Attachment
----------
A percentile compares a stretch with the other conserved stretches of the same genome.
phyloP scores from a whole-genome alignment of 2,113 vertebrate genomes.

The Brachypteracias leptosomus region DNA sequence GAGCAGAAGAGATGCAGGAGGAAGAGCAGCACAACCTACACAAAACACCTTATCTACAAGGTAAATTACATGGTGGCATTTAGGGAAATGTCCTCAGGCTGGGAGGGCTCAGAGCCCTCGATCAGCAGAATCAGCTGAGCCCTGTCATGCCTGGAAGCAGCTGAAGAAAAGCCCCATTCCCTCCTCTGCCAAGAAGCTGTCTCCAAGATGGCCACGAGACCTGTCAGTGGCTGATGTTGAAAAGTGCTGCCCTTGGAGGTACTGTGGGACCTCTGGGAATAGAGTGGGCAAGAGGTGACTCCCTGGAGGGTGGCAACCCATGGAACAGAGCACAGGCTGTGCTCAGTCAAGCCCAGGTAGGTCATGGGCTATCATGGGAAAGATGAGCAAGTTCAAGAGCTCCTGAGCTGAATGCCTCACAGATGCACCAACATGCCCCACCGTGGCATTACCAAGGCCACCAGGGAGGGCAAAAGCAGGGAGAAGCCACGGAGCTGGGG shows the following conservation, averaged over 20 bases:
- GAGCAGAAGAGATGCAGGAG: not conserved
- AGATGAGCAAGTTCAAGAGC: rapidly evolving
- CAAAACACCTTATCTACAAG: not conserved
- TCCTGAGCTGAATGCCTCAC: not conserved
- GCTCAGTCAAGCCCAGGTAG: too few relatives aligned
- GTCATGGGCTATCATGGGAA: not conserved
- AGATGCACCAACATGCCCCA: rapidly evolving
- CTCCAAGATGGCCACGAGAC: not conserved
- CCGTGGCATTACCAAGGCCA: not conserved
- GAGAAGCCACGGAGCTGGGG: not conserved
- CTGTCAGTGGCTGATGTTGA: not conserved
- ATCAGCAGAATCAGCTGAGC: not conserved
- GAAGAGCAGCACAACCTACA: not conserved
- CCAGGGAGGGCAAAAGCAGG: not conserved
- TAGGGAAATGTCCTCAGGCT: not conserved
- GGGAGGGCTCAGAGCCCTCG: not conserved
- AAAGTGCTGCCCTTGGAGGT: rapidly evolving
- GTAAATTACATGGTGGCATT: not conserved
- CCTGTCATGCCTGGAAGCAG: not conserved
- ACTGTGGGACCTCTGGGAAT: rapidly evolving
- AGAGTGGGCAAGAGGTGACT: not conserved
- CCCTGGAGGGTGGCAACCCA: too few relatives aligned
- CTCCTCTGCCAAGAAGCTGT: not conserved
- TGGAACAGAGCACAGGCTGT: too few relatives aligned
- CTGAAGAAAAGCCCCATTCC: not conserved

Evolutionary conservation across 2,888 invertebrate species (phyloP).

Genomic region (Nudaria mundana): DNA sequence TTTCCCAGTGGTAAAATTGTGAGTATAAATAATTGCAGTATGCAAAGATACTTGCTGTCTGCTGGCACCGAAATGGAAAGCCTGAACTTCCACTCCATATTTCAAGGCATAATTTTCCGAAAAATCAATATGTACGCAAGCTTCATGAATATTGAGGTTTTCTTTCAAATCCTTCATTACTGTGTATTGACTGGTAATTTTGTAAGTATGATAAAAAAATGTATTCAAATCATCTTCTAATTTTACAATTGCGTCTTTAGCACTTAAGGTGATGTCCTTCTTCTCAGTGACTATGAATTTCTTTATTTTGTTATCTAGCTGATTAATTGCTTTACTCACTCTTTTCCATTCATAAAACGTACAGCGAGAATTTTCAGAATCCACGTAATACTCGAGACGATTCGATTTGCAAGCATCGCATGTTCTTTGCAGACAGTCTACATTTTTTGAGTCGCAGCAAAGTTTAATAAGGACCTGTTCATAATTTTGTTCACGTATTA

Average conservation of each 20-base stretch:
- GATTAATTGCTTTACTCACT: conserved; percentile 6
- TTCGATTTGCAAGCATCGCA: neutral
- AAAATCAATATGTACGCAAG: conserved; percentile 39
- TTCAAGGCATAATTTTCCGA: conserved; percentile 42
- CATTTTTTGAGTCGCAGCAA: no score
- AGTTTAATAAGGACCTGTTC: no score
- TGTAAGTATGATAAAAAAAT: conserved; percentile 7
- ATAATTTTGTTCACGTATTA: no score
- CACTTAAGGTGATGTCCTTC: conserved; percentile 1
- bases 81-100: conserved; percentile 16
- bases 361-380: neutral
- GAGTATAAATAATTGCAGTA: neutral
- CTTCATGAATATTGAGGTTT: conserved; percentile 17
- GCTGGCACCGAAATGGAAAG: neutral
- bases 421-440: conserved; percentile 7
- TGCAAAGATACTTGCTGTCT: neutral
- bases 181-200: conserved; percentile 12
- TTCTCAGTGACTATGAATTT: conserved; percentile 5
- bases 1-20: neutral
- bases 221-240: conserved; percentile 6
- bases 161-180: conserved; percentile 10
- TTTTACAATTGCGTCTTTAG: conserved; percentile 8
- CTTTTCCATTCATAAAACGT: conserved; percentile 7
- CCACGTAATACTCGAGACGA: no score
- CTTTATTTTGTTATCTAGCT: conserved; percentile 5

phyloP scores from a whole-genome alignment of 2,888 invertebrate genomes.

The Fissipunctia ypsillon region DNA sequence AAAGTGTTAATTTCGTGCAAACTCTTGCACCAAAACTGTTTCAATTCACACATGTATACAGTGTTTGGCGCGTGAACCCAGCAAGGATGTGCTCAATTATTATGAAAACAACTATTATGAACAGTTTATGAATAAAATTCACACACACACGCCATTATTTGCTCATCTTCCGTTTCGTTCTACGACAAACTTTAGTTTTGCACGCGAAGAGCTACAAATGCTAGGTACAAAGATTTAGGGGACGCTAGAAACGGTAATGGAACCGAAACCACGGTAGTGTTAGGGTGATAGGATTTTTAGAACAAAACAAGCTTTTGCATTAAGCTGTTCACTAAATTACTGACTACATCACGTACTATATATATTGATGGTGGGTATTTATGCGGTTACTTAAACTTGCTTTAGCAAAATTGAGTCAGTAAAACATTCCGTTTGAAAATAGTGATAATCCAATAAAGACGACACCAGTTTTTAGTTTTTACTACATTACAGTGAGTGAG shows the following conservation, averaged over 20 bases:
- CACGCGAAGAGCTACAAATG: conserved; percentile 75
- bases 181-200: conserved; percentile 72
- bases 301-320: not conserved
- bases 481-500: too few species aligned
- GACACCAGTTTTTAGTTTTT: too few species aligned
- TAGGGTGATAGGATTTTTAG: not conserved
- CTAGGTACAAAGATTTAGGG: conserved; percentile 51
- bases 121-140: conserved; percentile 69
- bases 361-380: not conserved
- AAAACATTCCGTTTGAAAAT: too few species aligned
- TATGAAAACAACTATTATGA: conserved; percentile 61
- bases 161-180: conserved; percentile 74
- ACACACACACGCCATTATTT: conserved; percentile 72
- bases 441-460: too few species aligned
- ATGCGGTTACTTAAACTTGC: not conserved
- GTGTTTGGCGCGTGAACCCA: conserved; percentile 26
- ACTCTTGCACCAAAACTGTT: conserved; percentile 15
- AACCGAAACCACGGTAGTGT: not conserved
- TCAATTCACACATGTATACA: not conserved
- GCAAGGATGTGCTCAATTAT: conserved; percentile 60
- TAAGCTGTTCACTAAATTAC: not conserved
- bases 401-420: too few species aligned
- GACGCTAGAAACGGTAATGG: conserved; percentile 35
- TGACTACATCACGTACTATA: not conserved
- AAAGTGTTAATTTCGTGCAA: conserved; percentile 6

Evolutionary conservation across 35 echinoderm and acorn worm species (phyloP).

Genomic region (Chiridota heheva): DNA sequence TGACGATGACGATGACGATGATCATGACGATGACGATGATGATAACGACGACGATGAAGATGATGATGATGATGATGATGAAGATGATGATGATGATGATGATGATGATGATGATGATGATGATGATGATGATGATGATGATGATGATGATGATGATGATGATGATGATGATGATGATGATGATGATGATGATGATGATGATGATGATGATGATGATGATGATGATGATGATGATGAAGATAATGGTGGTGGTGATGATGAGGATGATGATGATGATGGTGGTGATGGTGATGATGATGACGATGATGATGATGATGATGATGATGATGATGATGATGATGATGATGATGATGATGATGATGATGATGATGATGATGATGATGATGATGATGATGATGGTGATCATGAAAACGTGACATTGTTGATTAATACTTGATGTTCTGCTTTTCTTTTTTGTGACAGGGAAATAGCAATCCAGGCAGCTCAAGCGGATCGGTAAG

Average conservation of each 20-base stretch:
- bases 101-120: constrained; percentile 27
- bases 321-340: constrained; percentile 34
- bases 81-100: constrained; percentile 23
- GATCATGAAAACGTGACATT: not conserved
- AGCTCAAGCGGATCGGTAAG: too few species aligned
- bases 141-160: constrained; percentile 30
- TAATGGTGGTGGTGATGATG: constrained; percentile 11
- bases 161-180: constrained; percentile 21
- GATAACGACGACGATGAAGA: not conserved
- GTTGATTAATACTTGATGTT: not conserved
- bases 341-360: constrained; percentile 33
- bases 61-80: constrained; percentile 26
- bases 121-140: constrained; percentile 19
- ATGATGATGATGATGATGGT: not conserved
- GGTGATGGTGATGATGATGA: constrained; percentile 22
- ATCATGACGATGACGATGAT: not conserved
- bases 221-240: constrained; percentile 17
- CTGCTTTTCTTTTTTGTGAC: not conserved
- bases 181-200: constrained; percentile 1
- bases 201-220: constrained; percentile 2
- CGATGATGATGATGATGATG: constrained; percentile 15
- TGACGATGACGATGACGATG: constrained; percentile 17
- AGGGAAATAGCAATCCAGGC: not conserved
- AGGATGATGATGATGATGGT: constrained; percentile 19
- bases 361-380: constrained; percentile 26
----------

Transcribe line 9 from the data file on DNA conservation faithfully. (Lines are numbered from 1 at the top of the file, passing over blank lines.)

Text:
- GTCATGGGCTATCATGGGAA: not conserved